Here's a fun fact about Kale: You need about 7 metric hectares to make 4 servings of sauteed Kale. I don't even know how large a hectare is, but it sounds big - kind of a combination of heck and acre. All I know is that when I set out to make sauteed Kale, I started with a mountain and ended with a molehill.
Not that I'm complaining. Kale's a big leafy thing and, like spinach, it loses a lot of its water content during the cooking process. The result is a flavor-packed dish that is both good and good for you. While visiting a friend, I cooked up a mountain of the stuff, mixed with some tasty fresh garden vegetables.
Every now and again, I get an uncontrollable urge to bake. If it has been a month since I've cranked up the oven, chances are I'm itching to put on the mitts and get back to baking - a yearning that is merely amplified by the inhospitable heat of a small kitchen in the summertime. So now that Fall has rolled around and the mercury has started to drop, I decided to try my hand at some lemon poppy seed muffins. A great start to a fall morning, and a stellar way to fail a drug test.
Author's note to the English Language: Poppy seed should be one word. Say it with me: Poppyseed. OK, let's move on.
I love a good fresh fruit salad. It's the perfect side-dish to a savory breakfast or brunch, the opportunity to inject some seasonal sweetness to eggs or bacon. Sometimes, though, I want a little something more than just fruit - a little something to set the fruit salad apart from the rest of the pack. This recipe is a simple and easy way to do just that. It's a perfect summertime treat, and a great way to use up that extra fresh mint in the garden.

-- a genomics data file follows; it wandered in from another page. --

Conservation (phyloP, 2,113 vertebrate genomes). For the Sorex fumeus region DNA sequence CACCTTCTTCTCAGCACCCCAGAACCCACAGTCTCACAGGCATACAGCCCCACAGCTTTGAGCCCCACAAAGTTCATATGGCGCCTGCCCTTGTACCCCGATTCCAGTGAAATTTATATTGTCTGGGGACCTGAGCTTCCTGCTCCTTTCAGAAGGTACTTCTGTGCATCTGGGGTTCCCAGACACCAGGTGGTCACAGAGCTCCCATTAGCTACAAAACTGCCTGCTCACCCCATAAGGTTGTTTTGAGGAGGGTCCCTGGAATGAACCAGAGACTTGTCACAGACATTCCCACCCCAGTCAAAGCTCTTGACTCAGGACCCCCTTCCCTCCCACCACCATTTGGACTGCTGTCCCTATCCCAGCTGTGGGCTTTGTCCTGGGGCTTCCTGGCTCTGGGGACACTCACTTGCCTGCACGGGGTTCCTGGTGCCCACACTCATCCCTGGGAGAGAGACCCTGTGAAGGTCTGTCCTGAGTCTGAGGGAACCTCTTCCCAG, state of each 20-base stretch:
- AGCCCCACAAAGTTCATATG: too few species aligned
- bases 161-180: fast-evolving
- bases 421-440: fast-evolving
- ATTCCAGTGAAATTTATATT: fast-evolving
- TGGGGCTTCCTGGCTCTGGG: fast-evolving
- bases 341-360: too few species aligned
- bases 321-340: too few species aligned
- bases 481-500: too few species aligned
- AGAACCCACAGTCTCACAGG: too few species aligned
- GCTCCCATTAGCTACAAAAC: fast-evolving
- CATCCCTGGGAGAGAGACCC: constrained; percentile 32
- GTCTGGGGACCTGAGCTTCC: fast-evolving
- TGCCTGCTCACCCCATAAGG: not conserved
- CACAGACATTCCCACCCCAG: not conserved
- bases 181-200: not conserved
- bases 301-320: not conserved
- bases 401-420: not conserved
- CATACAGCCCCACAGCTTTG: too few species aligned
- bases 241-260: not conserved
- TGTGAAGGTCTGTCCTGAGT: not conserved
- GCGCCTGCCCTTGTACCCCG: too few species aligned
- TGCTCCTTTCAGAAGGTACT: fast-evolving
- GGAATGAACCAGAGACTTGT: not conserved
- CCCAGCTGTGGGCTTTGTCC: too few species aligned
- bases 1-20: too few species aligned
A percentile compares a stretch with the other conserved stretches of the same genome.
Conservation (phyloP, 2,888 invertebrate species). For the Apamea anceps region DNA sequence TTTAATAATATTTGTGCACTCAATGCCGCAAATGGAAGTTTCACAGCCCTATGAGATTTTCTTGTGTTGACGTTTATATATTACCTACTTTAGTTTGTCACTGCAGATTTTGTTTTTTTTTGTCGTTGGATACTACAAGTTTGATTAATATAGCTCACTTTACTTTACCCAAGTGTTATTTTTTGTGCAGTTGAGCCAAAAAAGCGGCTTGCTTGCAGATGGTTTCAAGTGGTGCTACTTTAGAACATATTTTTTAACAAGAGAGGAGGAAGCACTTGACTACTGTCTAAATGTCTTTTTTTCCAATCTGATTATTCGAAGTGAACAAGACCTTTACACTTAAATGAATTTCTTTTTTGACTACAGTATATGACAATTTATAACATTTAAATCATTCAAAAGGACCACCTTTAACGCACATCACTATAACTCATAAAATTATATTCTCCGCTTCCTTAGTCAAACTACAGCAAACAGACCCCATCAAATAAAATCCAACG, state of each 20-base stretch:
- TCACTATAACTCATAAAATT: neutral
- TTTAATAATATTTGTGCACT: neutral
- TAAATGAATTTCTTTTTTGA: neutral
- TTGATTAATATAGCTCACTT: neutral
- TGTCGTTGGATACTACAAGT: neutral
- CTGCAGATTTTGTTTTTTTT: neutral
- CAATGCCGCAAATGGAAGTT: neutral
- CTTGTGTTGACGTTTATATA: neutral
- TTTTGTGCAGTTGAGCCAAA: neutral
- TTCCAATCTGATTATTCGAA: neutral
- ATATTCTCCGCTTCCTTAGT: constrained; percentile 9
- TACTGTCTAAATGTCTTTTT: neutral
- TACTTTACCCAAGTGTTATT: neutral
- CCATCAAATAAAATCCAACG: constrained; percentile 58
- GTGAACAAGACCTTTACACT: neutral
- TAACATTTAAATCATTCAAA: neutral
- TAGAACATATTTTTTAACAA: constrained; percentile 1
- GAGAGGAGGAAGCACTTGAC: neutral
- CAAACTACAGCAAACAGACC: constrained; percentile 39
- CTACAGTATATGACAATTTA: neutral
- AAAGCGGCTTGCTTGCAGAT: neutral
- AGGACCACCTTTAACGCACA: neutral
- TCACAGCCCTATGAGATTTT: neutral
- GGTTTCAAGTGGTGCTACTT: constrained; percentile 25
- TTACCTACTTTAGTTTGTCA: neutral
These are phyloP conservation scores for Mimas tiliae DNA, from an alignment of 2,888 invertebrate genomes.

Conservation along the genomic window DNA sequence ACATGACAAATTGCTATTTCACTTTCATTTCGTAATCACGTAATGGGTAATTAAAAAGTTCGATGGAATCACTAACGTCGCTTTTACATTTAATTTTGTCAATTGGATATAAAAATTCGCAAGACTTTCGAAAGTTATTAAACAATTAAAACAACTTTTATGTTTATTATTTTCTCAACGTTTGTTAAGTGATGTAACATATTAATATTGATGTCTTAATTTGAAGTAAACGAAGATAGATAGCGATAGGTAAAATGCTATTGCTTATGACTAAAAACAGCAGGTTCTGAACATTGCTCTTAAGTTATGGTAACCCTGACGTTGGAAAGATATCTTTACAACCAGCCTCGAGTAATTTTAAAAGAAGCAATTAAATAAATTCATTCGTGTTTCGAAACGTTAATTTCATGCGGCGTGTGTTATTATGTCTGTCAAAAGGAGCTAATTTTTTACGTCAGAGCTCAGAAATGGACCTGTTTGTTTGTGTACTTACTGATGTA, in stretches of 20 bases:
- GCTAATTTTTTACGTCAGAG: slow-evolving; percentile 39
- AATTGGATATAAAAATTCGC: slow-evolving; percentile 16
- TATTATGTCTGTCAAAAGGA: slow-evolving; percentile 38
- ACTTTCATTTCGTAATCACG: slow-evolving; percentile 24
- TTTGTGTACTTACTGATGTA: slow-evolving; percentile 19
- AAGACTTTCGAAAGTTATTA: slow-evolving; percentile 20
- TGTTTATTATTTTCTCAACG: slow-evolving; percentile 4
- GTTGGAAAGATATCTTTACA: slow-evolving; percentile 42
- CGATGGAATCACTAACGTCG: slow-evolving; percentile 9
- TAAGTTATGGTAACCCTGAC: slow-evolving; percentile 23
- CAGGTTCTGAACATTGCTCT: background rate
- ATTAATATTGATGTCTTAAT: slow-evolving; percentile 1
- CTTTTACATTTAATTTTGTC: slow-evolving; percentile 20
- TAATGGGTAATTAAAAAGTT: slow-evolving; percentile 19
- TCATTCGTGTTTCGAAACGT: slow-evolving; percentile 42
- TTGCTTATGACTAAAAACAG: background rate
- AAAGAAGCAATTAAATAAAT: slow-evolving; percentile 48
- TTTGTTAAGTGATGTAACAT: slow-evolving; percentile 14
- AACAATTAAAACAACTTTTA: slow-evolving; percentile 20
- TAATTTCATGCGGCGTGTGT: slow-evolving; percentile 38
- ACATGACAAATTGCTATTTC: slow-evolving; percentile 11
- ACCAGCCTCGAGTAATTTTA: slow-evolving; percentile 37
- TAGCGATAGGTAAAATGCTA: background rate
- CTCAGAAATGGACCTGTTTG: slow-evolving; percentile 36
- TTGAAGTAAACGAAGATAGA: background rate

A couple of weekends ago I welcomed in the fall the way I welcome in every other event in my life, from the exciting (new job!) to the mundane (new dust bunnies!) by going to a bar. The bar in question was Rye House because it’s the only decent place to get a real cocktail around Union Square. Don’t say Flat Iron. It’s not worth it.
It was a crisp, darkening, mildly damp day. Perfect bar weather. I popped into Rye House, slunk onto a stool at the large, mostly empty marble bar and interrupted the bartender’s dinner.
This sounds weird. It's a strange combination. It's not something you would think to do often, and certainly not something that I had ever tried before. But it just might be the tastiest flavor explosion of a grilled cheese that you have ever had. When I saw it over at The Cook Mobile through a friend, I knew I had to give it a try.
The process is fairly simple. If you know how to make a grilled cheese sandwich, you have all the skills needed to whip this bad boy up. If you don't know how to make a grilled cheese sandwich, you should probably stop reading this, take a second, and think about what you're doing with your life.